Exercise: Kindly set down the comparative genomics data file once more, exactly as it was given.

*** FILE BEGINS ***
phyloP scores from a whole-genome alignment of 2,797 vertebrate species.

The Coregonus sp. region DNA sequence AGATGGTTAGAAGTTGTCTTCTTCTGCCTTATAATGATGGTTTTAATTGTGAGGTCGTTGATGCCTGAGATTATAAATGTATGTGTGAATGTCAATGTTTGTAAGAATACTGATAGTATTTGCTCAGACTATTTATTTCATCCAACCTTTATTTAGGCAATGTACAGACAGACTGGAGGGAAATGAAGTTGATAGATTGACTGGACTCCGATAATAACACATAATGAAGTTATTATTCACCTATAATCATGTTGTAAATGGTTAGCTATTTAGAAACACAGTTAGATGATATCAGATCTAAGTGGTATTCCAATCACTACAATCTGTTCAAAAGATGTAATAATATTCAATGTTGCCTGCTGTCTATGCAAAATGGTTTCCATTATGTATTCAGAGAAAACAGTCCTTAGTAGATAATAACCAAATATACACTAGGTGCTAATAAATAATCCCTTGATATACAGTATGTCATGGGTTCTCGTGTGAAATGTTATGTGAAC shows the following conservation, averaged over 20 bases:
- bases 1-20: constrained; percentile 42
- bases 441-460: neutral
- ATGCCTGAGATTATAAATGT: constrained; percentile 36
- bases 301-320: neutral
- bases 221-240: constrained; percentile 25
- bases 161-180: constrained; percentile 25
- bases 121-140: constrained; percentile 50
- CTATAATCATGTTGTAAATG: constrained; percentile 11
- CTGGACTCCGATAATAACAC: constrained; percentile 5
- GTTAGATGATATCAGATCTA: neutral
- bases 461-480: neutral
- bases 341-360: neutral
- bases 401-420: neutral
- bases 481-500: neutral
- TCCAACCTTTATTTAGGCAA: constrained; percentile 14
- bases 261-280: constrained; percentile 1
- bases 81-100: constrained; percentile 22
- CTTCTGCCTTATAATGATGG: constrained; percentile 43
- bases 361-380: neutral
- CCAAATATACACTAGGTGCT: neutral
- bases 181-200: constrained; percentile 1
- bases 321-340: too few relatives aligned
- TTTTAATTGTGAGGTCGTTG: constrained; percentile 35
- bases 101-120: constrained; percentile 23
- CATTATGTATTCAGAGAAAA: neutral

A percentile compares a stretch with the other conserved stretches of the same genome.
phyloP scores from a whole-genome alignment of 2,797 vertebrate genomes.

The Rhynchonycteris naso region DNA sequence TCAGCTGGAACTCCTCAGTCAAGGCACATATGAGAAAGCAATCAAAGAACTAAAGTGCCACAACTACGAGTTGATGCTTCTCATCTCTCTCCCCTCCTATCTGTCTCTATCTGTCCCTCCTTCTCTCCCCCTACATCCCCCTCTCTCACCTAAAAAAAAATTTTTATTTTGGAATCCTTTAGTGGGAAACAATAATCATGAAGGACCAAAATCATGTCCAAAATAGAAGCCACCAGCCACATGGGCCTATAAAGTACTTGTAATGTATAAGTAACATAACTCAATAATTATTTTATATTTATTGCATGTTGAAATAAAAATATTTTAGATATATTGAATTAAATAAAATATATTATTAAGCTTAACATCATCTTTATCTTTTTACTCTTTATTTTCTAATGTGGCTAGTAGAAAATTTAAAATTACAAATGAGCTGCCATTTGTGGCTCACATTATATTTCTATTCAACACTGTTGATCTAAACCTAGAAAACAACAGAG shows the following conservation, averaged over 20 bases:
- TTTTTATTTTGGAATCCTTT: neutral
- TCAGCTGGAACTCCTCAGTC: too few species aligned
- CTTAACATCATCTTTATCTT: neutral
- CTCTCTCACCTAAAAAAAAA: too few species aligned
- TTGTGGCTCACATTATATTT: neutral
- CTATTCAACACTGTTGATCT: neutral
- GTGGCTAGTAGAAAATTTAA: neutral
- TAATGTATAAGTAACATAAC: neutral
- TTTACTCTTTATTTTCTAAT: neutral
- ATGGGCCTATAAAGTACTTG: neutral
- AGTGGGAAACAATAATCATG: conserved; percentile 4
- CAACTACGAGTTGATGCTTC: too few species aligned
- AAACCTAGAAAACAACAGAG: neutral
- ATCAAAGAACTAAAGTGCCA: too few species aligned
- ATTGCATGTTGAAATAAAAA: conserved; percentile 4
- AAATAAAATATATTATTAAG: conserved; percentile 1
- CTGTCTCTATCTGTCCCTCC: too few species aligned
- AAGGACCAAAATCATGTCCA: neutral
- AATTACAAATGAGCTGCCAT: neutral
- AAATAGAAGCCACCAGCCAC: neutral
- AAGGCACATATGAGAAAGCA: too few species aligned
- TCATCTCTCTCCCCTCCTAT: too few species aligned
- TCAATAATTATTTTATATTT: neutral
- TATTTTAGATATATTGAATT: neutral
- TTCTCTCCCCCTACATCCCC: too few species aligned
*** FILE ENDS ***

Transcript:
phyloP scores from a whole-genome alignment of 2,797 vertebrate species.

The Coregonus sp. region DNA sequence AGATGGTTAGAAGTTGTCTTCTTCTGCCTTATAATGATGGTTTTAATTGTGAGGTCGTTGATGCCTGAGATTATAAATGTATGTGTGAATGTCAATGTTTGTAAGAATACTGATAGTATTTGCTCAGACTATTTATTTCATCCAACCTTTATTTAGGCAATGTACAGACAGACTGGAGGGAAATGAAGTTGATAGATTGACTGGACTCCGATAATAACACATAATGAAGTTATTATTCACCTATAATCATGTTGTAAATGGTTAGCTATTTAGAAACACAGTTAGATGATATCAGATCTAAGTGGTATTCCAATCACTACAATCTGTTCAAAAGATGTAATAATATTCAATGTTGCCTGCTGTCTATGCAAAATGGTTTCCATTATGTATTCAGAGAAAACAGTCCTTAGTAGATAATAACCAAATATACACTAGGTGCTAATAAATAATCCCTTGATATACAGTATGTCATGGGTTCTCGTGTGAAATGTTATGTGAAC shows the following conservation, averaged over 20 bases:
- bases 1-20: constrained; percentile 42
- bases 441-460: neutral
- ATGCCTGAGATTATAAATGT: constrained; percentile 36
- bases 301-320: neutral
- bases 221-240: constrained; percentile 25
- bases 161-180: constrained; percentile 25
- bases 121-140: constrained; percentile 50
- CTATAATCATGTTGTAAATG: constrained; percentile 11
- CTGGACTCCGATAATAACAC: constrained; percentile 5
- GTTAGATGATATCAGATCTA: neutral
- bases 461-480: neutral
- bases 341-360: neutral
- bases 401-420: neutral
- bases 481-500: neutral
- TCCAACCTTTATTTAGGCAA: constrained; percentile 14
- bases 261-280: constrained; percentile 1
- bases 81-100: constrained; percentile 22
- CTTCTGCCTTATAATGATGG: constrained; percentile 43
- bases 361-380: neutral
- CCAAATATACACTAGGTGCT: neutral
- bases 181-200: constrained; percentile 1
- bases 321-340: too few relatives aligned
- TTTTAATTGTGAGGTCGTTG: constrained; percentile 35
- bases 101-120: constrained; percentile 23
- CATTATGTATTCAGAGAAAA: neutral

A percentile compares a stretch with the other conserved stretches of the same genome.
phyloP scores from a whole-genome alignment of 2,797 vertebrate genomes.

The Rhynchonycteris naso region DNA sequence TCAGCTGGAACTCCTCAGTCAAGGCACATATGAGAAAGCAATCAAAGAACTAAAGTGCCACAACTACGAGTTGATGCTTCTCATCTCTCTCCCCTCCTATCTGTCTCTATCTGTCCCTCCTTCTCTCCCCCTACATCCCCCTCTCTCACCTAAAAAAAAATTTTTATTTTGGAATCCTTTAGTGGGAAACAATAATCATGAAGGACCAAAATCATGTCCAAAATAGAAGCCACCAGCCACATGGGCCTATAAAGTACTTGTAATGTATAAGTAACATAACTCAATAATTATTTTATATTTATTGCATGTTGAAATAAAAATATTTTAGATATATTGAATTAAATAAAATATATTATTAAGCTTAACATCATCTTTATCTTTTTACTCTTTATTTTCTAATGTGGCTAGTAGAAAATTTAAAATTACAAATGAGCTGCCATTTGTGGCTCACATTATATTTCTATTCAACACTGTTGATCTAAACCTAGAAAACAACAGAG shows the following conservation, averaged over 20 bases:
- TTTTTATTTTGGAATCCTTT: neutral
- TCAGCTGGAACTCCTCAGTC: too few species aligned
- CTTAACATCATCTTTATCTT: neutral
- CTCTCTCACCTAAAAAAAAA: too few species aligned
- TTGTGGCTCACATTATATTT: neutral
- CTATTCAACACTGTTGATCT: neutral
- GTGGCTAGTAGAAAATTTAA: neutral
- TAATGTATAAGTAACATAAC: neutral
- TTTACTCTTTATTTTCTAAT: neutral
- ATGGGCCTATAAAGTACTTG: neutral
- AGTGGGAAACAATAATCATG: conserved; percentile 4
- CAACTACGAGTTGATGCTTC: too few species aligned
- AAACCTAGAAAACAACAGAG: neutral
- ATCAAAGAACTAAAGTGCCA: too few species aligned
- ATTGCATGTTGAAATAAAAA: conserved; percentile 4
- AAATAAAATATATTATTAAG: conserved; percentile 1
- CTGTCTCTATCTGTCCCTCC: too few species aligned
- AAGGACCAAAATCATGTCCA: neutral
- AATTACAAATGAGCTGCCAT: neutral
- AAATAGAAGCCACCAGCCAC: neutral
- AAGGCACATATGAGAAAGCA: too few species aligned
- TCATCTCTCTCCCCTCCTAT: too few species aligned
- TCAATAATTATTTTATATTT: neutral
- TATTTTAGATATATTGAATT: neutral
- TTCTCTCCCCCTACATCCCC: too few species aligned